March 14, 2017 — In today’s issue of The New York Times, reporter Jennifer Schuessler writes:
Jane Kamensky, a professor at Harvard University, will take on the unofficial title “American historian laureate” in April when the New-York Historical Society presents her with its annual book prize in American history, for “A Revolution in Color: The World of John Singleton Copley.”
The book, published by W. W. Norton, used Copley — who is celebrated for his portraits of Paul Revere and other Revolutionary War-era patriots, despite the fact that he was a loyalist who spent the war years in London — as a window onto the complexities of Revolution-era America. Virginia DeJohn Anderson, writing in The New York Times Book Review in December, praised the book’s vivid depiction of a man who “remained conflicted to the end.”
The prize, which was recently renamed in honor of the philanthropists Barbara and David Zalaznick, carries a $50,000 cash award and an engraved medal, as well the unofficial laureate title. (The historical society is a private organization.) Past winners include Eric Foner, Drew Gilpin Faust, Gordon S. Wood and Jill Lepore.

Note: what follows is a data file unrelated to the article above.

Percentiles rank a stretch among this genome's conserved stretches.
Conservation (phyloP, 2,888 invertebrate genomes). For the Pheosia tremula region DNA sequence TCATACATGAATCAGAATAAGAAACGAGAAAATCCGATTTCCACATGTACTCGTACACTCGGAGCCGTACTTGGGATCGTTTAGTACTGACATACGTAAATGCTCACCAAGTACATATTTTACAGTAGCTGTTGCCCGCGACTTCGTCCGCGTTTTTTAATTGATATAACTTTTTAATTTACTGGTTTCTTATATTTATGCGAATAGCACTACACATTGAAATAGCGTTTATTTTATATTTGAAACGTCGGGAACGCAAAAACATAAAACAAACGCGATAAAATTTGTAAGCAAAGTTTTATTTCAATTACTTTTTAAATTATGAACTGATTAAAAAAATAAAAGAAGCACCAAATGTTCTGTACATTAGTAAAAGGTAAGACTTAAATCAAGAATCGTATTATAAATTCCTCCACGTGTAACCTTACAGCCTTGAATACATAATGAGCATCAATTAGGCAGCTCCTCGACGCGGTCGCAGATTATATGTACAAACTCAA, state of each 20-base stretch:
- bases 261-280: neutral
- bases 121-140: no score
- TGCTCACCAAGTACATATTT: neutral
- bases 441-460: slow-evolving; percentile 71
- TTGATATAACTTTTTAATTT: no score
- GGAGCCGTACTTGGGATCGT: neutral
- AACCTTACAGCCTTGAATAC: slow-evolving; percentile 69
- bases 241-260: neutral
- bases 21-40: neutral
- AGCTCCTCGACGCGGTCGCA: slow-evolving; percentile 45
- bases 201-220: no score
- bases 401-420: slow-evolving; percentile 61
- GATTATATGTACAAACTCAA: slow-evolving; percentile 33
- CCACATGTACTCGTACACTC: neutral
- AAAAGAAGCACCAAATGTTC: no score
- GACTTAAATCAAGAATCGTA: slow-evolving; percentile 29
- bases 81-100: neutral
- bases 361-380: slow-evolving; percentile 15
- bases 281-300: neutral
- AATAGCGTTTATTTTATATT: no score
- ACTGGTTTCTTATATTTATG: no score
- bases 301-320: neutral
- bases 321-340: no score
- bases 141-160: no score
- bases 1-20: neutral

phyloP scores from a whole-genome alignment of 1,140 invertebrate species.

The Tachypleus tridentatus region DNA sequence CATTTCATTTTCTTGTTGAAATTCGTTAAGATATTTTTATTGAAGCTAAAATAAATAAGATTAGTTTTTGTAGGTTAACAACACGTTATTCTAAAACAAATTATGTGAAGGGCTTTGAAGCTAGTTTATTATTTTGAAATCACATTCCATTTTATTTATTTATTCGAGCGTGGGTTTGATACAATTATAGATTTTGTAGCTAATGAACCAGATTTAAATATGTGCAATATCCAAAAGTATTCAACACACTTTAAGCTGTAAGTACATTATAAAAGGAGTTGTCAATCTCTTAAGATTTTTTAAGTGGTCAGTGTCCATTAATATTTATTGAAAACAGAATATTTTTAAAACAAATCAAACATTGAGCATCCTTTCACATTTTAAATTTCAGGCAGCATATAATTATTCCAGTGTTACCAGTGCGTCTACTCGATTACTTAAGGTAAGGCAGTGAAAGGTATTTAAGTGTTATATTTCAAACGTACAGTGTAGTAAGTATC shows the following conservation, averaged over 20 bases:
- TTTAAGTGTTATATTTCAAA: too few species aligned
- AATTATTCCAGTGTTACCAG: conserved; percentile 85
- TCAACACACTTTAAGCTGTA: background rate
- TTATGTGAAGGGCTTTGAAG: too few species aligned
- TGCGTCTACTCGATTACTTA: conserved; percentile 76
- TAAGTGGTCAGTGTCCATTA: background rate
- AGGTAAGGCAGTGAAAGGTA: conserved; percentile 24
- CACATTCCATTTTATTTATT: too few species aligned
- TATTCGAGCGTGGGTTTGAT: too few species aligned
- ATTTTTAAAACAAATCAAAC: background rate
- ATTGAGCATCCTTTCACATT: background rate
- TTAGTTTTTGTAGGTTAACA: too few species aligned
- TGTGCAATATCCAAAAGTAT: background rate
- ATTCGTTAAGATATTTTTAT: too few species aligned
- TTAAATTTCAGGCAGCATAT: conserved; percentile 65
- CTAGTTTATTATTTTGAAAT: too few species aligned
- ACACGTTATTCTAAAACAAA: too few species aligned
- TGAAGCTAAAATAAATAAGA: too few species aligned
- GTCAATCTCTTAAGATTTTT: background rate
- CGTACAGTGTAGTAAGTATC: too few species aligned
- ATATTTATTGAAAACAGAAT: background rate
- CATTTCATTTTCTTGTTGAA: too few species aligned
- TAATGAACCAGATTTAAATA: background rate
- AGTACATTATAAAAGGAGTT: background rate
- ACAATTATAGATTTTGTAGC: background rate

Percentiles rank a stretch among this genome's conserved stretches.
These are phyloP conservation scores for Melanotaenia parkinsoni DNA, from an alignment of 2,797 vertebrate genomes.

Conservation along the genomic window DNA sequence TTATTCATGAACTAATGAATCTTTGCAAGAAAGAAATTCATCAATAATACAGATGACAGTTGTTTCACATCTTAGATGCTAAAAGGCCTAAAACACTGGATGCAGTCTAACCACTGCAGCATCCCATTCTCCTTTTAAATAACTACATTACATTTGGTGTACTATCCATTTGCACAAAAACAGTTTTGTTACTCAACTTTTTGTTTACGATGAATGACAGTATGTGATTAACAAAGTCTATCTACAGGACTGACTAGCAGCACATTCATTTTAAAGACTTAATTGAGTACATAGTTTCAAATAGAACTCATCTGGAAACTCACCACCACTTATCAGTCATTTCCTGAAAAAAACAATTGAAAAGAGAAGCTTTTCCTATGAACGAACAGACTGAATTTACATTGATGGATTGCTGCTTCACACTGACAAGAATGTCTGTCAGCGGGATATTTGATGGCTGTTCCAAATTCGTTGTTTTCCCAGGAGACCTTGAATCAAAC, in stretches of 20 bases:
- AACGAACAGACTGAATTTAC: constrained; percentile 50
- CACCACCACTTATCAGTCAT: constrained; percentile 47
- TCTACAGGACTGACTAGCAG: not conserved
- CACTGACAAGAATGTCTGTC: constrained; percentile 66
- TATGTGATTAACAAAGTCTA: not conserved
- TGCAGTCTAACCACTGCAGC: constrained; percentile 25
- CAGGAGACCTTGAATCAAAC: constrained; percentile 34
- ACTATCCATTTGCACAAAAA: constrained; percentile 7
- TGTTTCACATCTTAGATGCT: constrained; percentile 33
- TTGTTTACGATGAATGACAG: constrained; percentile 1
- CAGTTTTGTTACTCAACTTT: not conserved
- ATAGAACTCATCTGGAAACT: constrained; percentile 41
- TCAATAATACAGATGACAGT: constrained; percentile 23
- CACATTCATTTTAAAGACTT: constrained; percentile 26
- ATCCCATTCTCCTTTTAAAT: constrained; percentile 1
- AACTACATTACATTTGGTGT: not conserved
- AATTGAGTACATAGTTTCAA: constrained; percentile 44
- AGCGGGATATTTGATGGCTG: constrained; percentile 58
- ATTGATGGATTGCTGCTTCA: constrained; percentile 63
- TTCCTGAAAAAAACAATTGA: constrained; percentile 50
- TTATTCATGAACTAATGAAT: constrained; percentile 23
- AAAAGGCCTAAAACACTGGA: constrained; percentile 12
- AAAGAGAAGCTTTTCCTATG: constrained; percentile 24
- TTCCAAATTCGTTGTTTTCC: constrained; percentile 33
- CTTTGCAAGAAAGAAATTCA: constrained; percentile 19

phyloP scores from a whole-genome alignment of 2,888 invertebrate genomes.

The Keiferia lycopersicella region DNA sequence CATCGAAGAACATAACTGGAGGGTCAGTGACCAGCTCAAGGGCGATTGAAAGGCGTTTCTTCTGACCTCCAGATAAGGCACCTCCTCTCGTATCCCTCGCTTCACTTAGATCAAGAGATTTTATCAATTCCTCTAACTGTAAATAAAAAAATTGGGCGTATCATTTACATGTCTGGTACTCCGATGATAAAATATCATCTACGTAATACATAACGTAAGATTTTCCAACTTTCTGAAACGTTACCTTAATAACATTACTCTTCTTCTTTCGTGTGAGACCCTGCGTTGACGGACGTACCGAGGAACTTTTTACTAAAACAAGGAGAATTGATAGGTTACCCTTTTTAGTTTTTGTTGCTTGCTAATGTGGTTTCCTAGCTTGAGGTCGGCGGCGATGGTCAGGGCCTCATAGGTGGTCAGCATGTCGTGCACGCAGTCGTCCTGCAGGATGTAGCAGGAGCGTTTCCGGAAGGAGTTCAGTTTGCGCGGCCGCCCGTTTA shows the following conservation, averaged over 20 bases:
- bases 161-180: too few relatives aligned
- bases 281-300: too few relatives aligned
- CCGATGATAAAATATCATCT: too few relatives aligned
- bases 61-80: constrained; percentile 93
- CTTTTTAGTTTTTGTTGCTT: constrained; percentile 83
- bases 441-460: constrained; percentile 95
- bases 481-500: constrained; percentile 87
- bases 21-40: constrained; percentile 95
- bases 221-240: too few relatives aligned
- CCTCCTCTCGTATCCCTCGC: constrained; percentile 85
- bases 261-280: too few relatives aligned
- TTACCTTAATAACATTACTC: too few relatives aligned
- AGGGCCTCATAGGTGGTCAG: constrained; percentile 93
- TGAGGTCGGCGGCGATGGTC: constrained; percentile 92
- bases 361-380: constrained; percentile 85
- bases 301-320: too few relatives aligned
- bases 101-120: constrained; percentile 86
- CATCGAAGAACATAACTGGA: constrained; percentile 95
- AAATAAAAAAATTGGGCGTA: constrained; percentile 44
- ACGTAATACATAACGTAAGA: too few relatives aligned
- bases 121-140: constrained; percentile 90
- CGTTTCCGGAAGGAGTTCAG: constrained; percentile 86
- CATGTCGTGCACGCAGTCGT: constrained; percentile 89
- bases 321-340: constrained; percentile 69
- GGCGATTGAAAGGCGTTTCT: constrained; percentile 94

Ms. Kamensky, who is also the academic director of the Schlesinger Library on the History of Women, said in an email that she was pleased that the jury had responded to Copley’s “unheroic, sometimes antiheroic” experience of the war, which she called “a tale for our own revolutionary times.”
“Unlike most of the protagonists of doorstop biographies of that age, Copley found the patriot cause vexing, even terrifying,” she said. “His politics were family politics, his revolution an intimate epic.”
The prize will be awarded on April 21, as part of the historical society’s annual “Weekend with History” event.